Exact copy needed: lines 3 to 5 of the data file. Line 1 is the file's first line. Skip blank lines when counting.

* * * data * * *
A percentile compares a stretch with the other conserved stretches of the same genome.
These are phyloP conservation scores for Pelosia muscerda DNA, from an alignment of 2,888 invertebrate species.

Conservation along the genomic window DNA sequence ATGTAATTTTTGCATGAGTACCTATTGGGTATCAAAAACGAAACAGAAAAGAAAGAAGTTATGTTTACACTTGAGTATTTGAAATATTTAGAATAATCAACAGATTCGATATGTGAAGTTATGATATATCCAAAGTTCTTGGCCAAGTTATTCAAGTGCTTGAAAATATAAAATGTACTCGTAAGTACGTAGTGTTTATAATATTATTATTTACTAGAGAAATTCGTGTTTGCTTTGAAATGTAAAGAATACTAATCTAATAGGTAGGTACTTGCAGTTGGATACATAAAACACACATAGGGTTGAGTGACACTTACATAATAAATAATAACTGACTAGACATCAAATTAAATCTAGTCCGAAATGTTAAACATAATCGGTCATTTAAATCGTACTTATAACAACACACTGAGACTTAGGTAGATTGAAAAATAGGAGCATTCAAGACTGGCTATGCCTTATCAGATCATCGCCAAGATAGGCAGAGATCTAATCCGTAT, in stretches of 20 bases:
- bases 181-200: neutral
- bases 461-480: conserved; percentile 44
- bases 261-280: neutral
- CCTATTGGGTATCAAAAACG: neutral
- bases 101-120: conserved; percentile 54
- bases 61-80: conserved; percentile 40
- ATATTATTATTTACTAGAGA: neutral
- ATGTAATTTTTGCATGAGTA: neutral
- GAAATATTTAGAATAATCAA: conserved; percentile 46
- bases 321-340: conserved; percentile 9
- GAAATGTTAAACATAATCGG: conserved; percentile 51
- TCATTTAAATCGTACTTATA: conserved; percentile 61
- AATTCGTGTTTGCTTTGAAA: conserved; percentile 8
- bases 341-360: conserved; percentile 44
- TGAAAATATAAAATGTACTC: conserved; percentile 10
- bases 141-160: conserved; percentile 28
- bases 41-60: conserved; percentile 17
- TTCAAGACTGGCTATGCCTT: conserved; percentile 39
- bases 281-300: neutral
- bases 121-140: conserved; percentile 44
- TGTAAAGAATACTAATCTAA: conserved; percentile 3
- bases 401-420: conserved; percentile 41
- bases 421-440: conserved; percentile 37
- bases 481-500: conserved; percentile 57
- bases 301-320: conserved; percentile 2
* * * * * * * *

Conservation along the genomic window DNA sequence ATGTAATTTTTGCATGAGTACCTATTGGGTATCAAAAACGAAACAGAAAAGAAAGAAGTTATGTTTACACTTGAGTATTTGAAATATTTAGAATAATCAACAGATTCGATATGTGAAGTTATGATATATCCAAAGTTCTTGGCCAAGTTATTCAAGTGCTTGAAAATATAAAATGTACTCGTAAGTACGTAGTGTTTATAATATTATTATTTACTAGAGAAATTCGTGTTTGCTTTGAAATGTAAAGAATACTAATCTAATAGGTAGGTACTTGCAGTTGGATACATAAAACACACATAGGGTTGAGTGACACTTACATAATAAATAATAACTGACTAGACATCAAATTAAATCTAGTCCGAAATGTTAAACATAATCGGTCATTTAAATCGTACTTATAACAACACACTGAGACTTAGGTAGATTGAAAAATAGGAGCATTCAAGACTGGCTATGCCTTATCAGATCATCGCCAAGATAGGCAGAGATCTAATCCGTAT, in stretches of 20 bases:
- bases 181-200: neutral
- bases 461-480: conserved; percentile 44